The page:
Officials: Why is New Oroville Dam Spillway Already Cracking?

The updated spillway is meant to prevent the original design’s extensive concrete cracking issues, KQED News reported.

📅   Wed November 29, 2017 - National Edition
Emily Buenzle


“Cracking in high-strength reinforced concrete is never 'to be expected'” said Bea, as the cracking “develops paths for water to reach the steel elements embedded in the concrete and accelerate corrosion. Such corrosion was responsible for the degradation and ultimate failure of the steel reinforcing in parts of the original spillway.”
“Cracking in high-strength reinforced concrete is never 'to be expected'” said Bea, as the cracking “develops paths for water to reach the steel elements embedded in the concrete and accelerate corrosion. Such corrosion was responsible for the degradation and ultimate failure of the steel reinforcing in parts of the original spillway.”

Cracks have appeared in some recently rebuilt portions of the Oroville Dam's $500 million concrete flood-control chute, and federal regulators want to know why.

The Federal Energy Regulatory Commission (FERC) sent a letter in October to the state Department of Water Resources (DWR), who operates the California dam, mentioning the small cracks that have surfaced in the new concrete section, and asking what could be done to address the problem, KQED News reported.

According to a response letter sent by the DWR in November, the cracks were caused by efforts taken to strengthen the spillway, including adding a layer of steel reinforcement. The DWR also stated that the cracking in the concrete “was anticipated and it not expected to affect the integrity of the slabs.”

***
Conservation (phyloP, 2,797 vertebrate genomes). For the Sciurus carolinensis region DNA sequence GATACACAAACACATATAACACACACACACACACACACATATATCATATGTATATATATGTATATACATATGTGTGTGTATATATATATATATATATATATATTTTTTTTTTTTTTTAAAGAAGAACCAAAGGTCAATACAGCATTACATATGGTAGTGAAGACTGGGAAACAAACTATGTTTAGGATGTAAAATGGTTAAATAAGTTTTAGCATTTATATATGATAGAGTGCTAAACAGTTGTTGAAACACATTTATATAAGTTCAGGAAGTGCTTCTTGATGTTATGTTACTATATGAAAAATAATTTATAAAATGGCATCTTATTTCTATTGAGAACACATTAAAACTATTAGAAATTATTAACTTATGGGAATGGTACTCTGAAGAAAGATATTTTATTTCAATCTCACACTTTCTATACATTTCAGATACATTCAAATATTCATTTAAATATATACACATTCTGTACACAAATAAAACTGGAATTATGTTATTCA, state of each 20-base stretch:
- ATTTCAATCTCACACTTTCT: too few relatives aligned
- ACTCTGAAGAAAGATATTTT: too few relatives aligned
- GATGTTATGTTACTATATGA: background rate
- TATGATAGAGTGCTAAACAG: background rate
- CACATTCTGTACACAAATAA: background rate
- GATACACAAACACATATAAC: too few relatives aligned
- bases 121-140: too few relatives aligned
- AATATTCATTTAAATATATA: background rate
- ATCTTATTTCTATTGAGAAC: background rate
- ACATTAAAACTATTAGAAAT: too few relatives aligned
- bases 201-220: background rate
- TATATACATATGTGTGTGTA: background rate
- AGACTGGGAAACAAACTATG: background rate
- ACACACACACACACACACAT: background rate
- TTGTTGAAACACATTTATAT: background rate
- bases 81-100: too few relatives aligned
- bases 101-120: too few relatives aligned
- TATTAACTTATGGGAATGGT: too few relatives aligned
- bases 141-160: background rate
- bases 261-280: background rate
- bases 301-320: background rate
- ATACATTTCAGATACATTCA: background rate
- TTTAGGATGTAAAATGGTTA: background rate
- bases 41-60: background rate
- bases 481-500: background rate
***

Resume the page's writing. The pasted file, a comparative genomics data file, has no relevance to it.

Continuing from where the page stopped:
Later in the month, FERC issued another letter, and agreed with the DWR that the cracks do not need to be repaired, KQED News reported.

In an email to KQED News, Erin Mellon, a spokesperson for DWR, said the cracks are expected in concrete slabs as large as the ones used in the spillway, which measure 30 ft. by 37.5 ft. According to Mellon, the agency will keep an eye on the concrete, and plans to work alongside contractors and outside experts to find a refined concrete mixture to cut down on cracks.

“Considering these hairline cracks do not cause a concern, the mixture may remain the same going forward,” Melon said. “We anticipate that hairline cracks would still for even with a refined mixture.”

But Robert Bea, professor emeritus of civil engineering at UC Berkley, and a structure failures analyst, doesn't agree, KQED News reported.

“Cracking in high-strength reinforced concrete is never 'to be expected'” said Bea, as the cracking “develops paths for water to reach the steel elements embedded in the concrete and accelerate corrosion. Such corrosion was responsible for the degradation and ultimate failure of the steel reinforcing in parts of the original spillway.”

The updated spillway is meant to prevent the original design's extensive concrete cracking issues, KQED News reported.